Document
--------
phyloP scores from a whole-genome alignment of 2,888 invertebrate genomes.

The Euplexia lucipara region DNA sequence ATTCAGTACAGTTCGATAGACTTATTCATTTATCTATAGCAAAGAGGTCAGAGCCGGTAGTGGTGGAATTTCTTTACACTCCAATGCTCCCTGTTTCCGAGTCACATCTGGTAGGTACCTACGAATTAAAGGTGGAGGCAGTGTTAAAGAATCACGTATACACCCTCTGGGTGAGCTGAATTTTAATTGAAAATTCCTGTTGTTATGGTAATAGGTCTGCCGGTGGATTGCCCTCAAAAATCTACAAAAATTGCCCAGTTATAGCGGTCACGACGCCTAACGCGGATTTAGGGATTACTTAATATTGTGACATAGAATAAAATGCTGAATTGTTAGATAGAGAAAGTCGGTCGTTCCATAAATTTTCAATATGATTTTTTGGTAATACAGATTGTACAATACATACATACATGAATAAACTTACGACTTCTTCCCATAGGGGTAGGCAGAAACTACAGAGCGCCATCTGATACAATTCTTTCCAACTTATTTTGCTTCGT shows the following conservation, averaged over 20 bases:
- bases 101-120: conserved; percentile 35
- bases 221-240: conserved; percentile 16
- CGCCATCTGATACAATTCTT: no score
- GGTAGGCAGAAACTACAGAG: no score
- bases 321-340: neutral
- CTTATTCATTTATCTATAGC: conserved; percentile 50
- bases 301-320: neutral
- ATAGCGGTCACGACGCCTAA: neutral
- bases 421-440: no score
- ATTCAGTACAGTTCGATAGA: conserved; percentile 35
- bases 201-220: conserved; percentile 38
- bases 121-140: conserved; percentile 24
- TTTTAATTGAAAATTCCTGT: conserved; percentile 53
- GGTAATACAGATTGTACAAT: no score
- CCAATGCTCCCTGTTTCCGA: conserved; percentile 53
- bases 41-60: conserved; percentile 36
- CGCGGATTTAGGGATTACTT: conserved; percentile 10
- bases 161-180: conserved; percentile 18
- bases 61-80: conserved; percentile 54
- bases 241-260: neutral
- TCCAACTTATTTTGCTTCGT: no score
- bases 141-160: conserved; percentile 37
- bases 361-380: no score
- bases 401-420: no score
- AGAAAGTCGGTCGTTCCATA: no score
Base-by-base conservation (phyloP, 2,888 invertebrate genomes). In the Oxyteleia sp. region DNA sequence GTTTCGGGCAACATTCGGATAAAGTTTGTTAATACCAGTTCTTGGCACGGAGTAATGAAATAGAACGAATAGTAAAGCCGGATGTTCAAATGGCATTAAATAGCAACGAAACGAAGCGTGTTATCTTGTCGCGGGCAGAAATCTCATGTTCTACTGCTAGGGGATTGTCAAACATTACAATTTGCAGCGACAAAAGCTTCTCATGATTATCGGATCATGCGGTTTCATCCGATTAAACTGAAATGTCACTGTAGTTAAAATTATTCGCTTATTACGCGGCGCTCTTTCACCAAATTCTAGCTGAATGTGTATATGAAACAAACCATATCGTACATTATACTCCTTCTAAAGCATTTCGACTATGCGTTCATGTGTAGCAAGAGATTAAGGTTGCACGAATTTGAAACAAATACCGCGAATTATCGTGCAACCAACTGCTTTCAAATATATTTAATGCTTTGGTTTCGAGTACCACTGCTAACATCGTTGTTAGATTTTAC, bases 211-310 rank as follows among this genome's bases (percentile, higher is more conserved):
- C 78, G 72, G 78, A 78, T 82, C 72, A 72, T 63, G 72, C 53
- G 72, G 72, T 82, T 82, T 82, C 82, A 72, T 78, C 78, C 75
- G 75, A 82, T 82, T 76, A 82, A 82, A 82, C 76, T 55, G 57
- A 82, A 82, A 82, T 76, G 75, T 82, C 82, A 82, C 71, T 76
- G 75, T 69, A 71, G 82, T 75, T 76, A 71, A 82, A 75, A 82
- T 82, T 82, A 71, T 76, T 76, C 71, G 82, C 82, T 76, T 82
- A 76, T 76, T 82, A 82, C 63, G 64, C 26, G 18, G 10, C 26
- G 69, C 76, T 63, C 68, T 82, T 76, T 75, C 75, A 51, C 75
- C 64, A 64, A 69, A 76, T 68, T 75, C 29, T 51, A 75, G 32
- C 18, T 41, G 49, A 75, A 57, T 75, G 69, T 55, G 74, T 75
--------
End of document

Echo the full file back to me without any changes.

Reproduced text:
phyloP scores from a whole-genome alignment of 2,888 invertebrate genomes.

The Euplexia lucipara region DNA sequence ATTCAGTACAGTTCGATAGACTTATTCATTTATCTATAGCAAAGAGGTCAGAGCCGGTAGTGGTGGAATTTCTTTACACTCCAATGCTCCCTGTTTCCGAGTCACATCTGGTAGGTACCTACGAATTAAAGGTGGAGGCAGTGTTAAAGAATCACGTATACACCCTCTGGGTGAGCTGAATTTTAATTGAAAATTCCTGTTGTTATGGTAATAGGTCTGCCGGTGGATTGCCCTCAAAAATCTACAAAAATTGCCCAGTTATAGCGGTCACGACGCCTAACGCGGATTTAGGGATTACTTAATATTGTGACATAGAATAAAATGCTGAATTGTTAGATAGAGAAAGTCGGTCGTTCCATAAATTTTCAATATGATTTTTTGGTAATACAGATTGTACAATACATACATACATGAATAAACTTACGACTTCTTCCCATAGGGGTAGGCAGAAACTACAGAGCGCCATCTGATACAATTCTTTCCAACTTATTTTGCTTCGT shows the following conservation, averaged over 20 bases:
- bases 101-120: conserved; percentile 35
- bases 221-240: conserved; percentile 16
- CGCCATCTGATACAATTCTT: no score
- GGTAGGCAGAAACTACAGAG: no score
- bases 321-340: neutral
- CTTATTCATTTATCTATAGC: conserved; percentile 50
- bases 301-320: neutral
- ATAGCGGTCACGACGCCTAA: neutral
- bases 421-440: no score
- ATTCAGTACAGTTCGATAGA: conserved; percentile 35
- bases 201-220: conserved; percentile 38
- bases 121-140: conserved; percentile 24
- TTTTAATTGAAAATTCCTGT: conserved; percentile 53
- GGTAATACAGATTGTACAAT: no score
- CCAATGCTCCCTGTTTCCGA: conserved; percentile 53
- bases 41-60: conserved; percentile 36
- CGCGGATTTAGGGATTACTT: conserved; percentile 10
- bases 161-180: conserved; percentile 18
- bases 61-80: conserved; percentile 54
- bases 241-260: neutral
- TCCAACTTATTTTGCTTCGT: no score
- bases 141-160: conserved; percentile 37
- bases 361-380: no score
- bases 401-420: no score
- AGAAAGTCGGTCGTTCCATA: no score
Base-by-base conservation (phyloP, 2,888 invertebrate genomes). In the Oxyteleia sp. region DNA sequence GTTTCGGGCAACATTCGGATAAAGTTTGTTAATACCAGTTCTTGGCACGGAGTAATGAAATAGAACGAATAGTAAAGCCGGATGTTCAAATGGCATTAAATAGCAACGAAACGAAGCGTGTTATCTTGTCGCGGGCAGAAATCTCATGTTCTACTGCTAGGGGATTGTCAAACATTACAATTTGCAGCGACAAAAGCTTCTCATGATTATCGGATCATGCGGTTTCATCCGATTAAACTGAAATGTCACTGTAGTTAAAATTATTCGCTTATTACGCGGCGCTCTTTCACCAAATTCTAGCTGAATGTGTATATGAAACAAACCATATCGTACATTATACTCCTTCTAAAGCATTTCGACTATGCGTTCATGTGTAGCAAGAGATTAAGGTTGCACGAATTTGAAACAAATACCGCGAATTATCGTGCAACCAACTGCTTTCAAATATATTTAATGCTTTGGTTTCGAGTACCACTGCTAACATCGTTGTTAGATTTTAC, bases 211-310 rank as follows among this genome's bases (percentile, higher is more conserved):
- C 78, G 72, G 78, A 78, T 82, C 72, A 72, T 63, G 72, C 53
- G 72, G 72, T 82, T 82, T 82, C 82, A 72, T 78, C 78, C 75
- G 75, A 82, T 82, T 76, A 82, A 82, A 82, C 76, T 55, G 57
- A 82, A 82, A 82, T 76, G 75, T 82, C 82, A 82, C 71, T 76
- G 75, T 69, A 71, G 82, T 75, T 76, A 71, A 82, A 75, A 82
- T 82, T 82, A 71, T 76, T 76, C 71, G 82, C 82, T 76, T 82
- A 76, T 76, T 82, A 82, C 63, G 64, C 26, G 18, G 10, C 26
- G 69, C 76, T 63, C 68, T 82, T 76, T 75, C 75, A 51, C 75
- C 64, A 64, A 69, A 76, T 68, T 75, C 29, T 51, A 75, G 32
- C 18, T 41, G 49, A 75, A 57, T 75, G 69, T 55, G 74, T 75